1
   

if you prefer vs if you'd prefer

 
 
Reply Wed 8 Mar, 2017 06:09 pm
1. I can do that for you if you'd prefer.
2. I can do that for you if you prefer.
3. I can do that for you if you'll prefer.

Are these all acceptable? If so, which sounds best and most natural to you?
 
layman
 
  2  
Reply Wed 8 Mar, 2017 06:37 pm
@perennialloner,
perennialloner wrote:

1. I can do that for you if you'd prefer.
2. I can do that for you if you prefer.
3. I can do that for you if you'll prefer.

Are these all acceptable? If so, which sounds best and most natural to you?
I don't think 3 is right.
2 is common, and is fine, conversationally, but perhaps not technically correct.
3 Is correct, to me. Since it's a hypothetical, the "would" is appropriate.
0 Replies
 
dalehileman
 
  -2  
Reply Wed 8 Mar, 2017 06:44 pm
@perennialloner,
Peren they do have very slightly diff meanings. For instance (3) implies that he mightn't yet have a preference
layman
 
  1  
Reply Wed 8 Mar, 2017 07:06 pm
@dalehileman,
dalehileman wrote:

Peren they do have very slightly diff meanings. For instance (3) implies that he mightn't yet have a preference


Right, Dale. I guess you could say 3 is right if you intend to convey the future tense. But I don't think that's the meaning he was trying to convey.
oristarA
 
  4  
Reply Thu 9 Mar, 2017 12:44 am
@dalehileman,
dalehileman wrote:

Peren they do have very slightly diff meanings. For instance (3) implies that he mightn't yet have a preference


The word "diff" would mean differential etc.. Use Standard English if you want to be an English teacher (or simply offer your suggestions on English) here, Dale.
perennialloner
 
  1  
Reply Thu 9 Mar, 2017 07:56 am
@layman,
I understand the implication of saying you'll prefer, but it doesn't seem to be often used in English based on your response?

Also, I'm a little unclear on why adding would is more correct. It's conditional because of the if, right? But there are so many situations where English speakers neither follow if statements with "would" nor "were to" even in academic writing, especially in regard to directions. Or maybe there's something about the nature of a verb like prefer, or like, and the way it's used that differentiates it from a verb like choose.

If you choose me, I'll make your dreams come true.

If you'd choose me, I'd make your dreams come true.

Or alternatively, if you chose me, I'd make your dreams come true.

If you'll choose me, I'll make your dreams come true.

Is the second sentence most correct here too? If not, what makes the earlier sentence different for it to require a would. Thank you.
layman
 
  0  
Reply Thu 9 Mar, 2017 08:08 am
@perennialloner,
Well, I make no pretense to being any kinda competent grammarian. You have a good point.

But talking in a hypothetical manner often requires a different usage.

For example, you don't (well, you do, but you're not supposed to) say "If I was president I would....." but rather "If I were president, I would...."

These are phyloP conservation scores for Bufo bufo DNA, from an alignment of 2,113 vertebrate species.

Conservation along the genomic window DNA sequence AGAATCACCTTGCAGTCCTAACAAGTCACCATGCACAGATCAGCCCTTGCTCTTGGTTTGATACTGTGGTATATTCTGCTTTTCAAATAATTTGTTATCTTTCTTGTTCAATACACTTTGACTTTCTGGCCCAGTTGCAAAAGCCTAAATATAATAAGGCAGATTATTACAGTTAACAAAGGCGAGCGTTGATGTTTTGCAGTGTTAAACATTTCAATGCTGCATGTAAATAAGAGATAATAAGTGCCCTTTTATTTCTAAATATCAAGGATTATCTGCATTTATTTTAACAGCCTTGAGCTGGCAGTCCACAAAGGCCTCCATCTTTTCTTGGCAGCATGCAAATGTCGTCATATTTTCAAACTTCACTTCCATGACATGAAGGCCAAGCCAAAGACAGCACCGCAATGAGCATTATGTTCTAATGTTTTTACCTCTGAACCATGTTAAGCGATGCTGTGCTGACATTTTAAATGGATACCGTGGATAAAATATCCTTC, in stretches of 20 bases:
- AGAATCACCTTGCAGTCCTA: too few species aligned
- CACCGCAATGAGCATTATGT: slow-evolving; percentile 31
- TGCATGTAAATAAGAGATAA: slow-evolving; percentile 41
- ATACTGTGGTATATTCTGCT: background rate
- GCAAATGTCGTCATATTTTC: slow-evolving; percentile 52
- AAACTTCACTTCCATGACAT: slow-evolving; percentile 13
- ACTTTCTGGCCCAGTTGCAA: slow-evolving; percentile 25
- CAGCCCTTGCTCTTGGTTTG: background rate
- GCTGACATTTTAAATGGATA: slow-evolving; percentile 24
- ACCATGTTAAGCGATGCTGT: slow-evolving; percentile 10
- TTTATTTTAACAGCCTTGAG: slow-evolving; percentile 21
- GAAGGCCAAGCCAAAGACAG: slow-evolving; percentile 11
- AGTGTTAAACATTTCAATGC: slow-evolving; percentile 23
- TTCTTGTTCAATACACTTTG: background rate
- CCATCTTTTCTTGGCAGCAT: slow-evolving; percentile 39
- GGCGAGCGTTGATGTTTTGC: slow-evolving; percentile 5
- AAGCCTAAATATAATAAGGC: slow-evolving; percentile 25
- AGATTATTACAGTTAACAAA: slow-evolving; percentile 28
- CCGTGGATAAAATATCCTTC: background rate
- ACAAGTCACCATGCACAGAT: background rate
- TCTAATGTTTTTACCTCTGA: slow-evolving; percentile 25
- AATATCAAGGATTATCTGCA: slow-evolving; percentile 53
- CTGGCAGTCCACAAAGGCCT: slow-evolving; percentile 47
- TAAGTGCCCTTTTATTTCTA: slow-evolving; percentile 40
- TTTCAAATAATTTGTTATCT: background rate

dalehileman
 
  -1  
Reply Thu 9 Mar, 2017 11:06 am
@oristarA,
Quote:
Standard English
Alas Ori thanks for your concern
0 Replies
 
perennialloner
 
  1  
Reply Fri 10 Mar, 2017 09:19 am
@layman,
Sure, but I'm not sure if we're speaking in a hypothetical manner or just a conditional in respect to the sentences I began with.

I can do that for you, if you (would) prefer.

In this sentence, I have questions about the "would" because it's odd to me to use it after "can". The can should be "could", shouldn't it?

I could do that for you, if you would prefer.
OR
If you would prefer, I could do that for you.

Whereas "will" makes more sense to me in relation to the preceding can.

I can do that for you, if you will prefer.
OR
If you will prefer, I can do that for you.

It does sound odd, which leaves me thinking: "if you prefer, I can do that for you" is the best sounding option, unless the function of "would" here is not actually as a marker of a conditional statement but rather to soften/make more polite the statement as has been said on other places I have checked on the interwebs. If that is true, however, that wouldn't make it grammatical, just formal.
layman
 
  1  
Reply Fri 10 Mar, 2017 09:44 am
@perennialloner,
Quote:
In this sentence, I have questions about the "would" because it's odd to me to use it after "can". The can should be "could", shouldn't it?

I could do that for you, if you would prefer.
OR
If you would prefer, I could do that for you


Well, yeah, nothing about a sentence, other than the wording itself, tells you what tense you're speaking in--past, present, or future.

So the wording you choose would just need to be consistent with the meaning you're trying to convey. It will vary accordingly, doncha think?
0 Replies
 
camlok
 
  0  
Reply Mon 10 Apr, 2017 11:53 pm
@layman,
Quote:
For example, you don't (well, you do, but you're not supposed to) say "If I was president I would....." but rather "If I were president, I would...."


Pure crapola, layman.
0 Replies
 
camlok
 
  0  
Reply Mon 10 Apr, 2017 11:56 pm
@perennialloner,
Quote:
1. I can do that for you if you'd prefer.
2. I can do that for you if you prefer.
3. I can do that for you if you'll prefer.

Are these all acceptable? If so, which sounds best and most natural to you?